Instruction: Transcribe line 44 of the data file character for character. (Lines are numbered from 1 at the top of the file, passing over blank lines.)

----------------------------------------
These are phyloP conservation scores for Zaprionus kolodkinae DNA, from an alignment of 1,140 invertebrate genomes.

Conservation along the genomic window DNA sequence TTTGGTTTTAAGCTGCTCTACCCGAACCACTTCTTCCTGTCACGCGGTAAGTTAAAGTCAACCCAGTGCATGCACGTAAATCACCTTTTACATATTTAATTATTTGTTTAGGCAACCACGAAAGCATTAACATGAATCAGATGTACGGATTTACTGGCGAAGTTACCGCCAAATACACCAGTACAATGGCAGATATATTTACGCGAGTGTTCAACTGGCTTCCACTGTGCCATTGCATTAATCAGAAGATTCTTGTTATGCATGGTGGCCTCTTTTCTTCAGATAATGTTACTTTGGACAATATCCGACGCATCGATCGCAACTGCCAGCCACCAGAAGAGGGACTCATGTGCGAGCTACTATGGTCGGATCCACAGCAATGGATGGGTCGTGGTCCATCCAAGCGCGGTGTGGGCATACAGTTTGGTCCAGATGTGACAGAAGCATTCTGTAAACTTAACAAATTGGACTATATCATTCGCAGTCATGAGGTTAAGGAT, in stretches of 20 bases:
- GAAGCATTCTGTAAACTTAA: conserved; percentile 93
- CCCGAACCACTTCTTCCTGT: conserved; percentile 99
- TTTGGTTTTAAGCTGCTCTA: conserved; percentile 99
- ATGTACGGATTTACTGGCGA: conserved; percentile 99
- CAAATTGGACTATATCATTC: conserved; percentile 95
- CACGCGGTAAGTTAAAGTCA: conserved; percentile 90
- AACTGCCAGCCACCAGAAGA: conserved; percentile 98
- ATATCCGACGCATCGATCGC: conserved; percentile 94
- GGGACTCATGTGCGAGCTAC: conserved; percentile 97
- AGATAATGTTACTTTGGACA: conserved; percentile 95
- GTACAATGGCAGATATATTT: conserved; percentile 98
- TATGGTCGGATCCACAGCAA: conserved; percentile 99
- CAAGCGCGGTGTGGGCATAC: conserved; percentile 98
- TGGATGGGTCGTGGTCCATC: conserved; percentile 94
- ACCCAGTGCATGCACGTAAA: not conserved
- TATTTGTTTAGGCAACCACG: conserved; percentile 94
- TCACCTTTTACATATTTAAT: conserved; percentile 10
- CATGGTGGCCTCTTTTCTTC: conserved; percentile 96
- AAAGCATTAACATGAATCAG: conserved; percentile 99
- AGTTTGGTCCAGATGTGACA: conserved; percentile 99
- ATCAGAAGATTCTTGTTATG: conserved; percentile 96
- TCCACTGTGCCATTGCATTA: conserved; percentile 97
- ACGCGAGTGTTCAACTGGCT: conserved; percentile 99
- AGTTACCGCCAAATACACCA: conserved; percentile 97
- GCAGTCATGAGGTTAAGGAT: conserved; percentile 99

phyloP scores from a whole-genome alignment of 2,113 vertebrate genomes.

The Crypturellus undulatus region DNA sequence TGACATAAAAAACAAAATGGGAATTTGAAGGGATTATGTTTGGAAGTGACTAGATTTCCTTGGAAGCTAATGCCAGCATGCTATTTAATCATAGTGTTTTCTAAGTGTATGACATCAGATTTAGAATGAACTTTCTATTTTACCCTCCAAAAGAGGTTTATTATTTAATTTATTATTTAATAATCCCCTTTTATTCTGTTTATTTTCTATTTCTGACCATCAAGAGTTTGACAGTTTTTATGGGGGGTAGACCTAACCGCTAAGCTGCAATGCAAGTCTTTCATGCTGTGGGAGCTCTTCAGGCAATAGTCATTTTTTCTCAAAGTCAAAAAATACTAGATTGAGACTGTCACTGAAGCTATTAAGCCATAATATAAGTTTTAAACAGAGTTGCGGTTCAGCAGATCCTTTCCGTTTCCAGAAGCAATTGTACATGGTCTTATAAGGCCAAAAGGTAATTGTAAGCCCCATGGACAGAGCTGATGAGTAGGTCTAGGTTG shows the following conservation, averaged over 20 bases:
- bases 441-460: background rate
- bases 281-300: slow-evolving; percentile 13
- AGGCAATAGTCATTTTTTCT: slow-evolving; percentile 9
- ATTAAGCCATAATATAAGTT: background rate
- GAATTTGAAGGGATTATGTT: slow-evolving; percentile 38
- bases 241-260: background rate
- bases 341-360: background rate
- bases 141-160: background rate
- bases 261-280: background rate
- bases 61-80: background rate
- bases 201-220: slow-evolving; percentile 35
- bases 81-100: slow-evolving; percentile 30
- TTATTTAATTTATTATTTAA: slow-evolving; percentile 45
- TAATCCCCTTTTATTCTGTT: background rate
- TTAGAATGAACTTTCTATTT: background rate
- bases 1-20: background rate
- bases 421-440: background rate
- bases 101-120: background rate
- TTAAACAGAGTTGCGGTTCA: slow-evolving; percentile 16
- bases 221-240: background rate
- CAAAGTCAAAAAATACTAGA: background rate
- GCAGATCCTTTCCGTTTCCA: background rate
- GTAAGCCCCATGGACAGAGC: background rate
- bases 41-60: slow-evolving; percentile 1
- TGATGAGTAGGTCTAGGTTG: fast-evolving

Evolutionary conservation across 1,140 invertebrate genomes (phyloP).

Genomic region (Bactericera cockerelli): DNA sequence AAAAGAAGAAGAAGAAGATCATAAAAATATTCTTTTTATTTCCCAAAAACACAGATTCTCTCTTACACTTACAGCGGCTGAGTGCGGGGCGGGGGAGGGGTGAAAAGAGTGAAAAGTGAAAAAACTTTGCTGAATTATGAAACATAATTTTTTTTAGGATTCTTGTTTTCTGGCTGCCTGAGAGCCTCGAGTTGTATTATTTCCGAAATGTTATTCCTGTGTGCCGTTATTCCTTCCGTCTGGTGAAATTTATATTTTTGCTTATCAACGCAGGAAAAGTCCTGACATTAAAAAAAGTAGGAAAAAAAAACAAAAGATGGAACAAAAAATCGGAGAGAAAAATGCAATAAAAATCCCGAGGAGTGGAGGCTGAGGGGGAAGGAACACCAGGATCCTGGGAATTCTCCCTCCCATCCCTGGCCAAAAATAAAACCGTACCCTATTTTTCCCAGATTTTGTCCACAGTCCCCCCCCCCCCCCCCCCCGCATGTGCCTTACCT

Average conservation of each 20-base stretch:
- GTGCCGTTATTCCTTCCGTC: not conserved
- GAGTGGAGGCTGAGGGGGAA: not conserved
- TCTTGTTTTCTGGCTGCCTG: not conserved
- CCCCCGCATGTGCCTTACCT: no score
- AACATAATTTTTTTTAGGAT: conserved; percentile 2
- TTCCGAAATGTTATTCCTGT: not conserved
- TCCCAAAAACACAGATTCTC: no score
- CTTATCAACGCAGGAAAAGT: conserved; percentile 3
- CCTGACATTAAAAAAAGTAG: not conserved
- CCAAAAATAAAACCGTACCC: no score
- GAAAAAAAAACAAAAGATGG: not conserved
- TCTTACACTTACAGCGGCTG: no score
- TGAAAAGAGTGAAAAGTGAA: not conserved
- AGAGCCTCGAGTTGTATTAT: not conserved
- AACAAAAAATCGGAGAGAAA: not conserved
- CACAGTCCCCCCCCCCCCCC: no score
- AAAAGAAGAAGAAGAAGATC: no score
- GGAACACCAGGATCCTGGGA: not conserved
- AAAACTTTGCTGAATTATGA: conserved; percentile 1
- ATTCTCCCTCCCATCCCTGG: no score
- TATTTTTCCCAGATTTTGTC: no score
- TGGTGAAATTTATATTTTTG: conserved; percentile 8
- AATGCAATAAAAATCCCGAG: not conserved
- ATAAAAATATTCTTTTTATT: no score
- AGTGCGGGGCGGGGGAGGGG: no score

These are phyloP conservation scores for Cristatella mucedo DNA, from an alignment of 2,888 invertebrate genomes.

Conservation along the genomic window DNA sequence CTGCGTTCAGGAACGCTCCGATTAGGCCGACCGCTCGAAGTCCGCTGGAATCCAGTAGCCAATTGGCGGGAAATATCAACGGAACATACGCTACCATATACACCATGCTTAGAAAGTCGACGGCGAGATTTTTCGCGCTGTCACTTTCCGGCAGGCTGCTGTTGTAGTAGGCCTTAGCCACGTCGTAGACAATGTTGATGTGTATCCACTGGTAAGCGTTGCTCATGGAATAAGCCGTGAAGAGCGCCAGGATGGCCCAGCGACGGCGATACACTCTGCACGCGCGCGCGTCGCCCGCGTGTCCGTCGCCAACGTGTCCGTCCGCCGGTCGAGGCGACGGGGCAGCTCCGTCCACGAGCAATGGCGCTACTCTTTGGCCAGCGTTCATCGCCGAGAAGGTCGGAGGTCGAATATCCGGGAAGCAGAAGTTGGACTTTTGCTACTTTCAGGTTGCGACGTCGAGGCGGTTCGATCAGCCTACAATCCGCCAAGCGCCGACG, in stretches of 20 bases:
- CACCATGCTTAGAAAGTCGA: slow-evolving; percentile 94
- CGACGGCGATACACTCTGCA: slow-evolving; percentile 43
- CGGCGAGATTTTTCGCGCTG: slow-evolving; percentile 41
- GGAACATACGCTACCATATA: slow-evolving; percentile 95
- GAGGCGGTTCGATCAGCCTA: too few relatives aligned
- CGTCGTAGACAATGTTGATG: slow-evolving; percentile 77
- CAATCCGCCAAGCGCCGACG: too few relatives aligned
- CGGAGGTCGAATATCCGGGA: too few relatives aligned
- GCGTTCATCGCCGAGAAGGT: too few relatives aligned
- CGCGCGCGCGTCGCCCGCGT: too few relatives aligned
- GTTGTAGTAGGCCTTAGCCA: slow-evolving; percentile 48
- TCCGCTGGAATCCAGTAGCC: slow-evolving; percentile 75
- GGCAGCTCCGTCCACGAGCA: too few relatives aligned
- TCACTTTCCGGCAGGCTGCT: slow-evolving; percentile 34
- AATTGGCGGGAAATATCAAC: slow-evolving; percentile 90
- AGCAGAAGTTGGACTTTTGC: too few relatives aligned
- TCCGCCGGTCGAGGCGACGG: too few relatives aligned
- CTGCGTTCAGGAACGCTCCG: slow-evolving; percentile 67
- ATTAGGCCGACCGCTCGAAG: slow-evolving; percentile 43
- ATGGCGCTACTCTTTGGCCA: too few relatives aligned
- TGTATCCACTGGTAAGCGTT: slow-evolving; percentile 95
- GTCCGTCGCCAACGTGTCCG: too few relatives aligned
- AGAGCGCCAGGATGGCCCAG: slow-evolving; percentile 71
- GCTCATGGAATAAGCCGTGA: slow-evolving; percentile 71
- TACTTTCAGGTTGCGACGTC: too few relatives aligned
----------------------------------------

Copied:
- TTAGAATGAACTTTCTATTT: background rate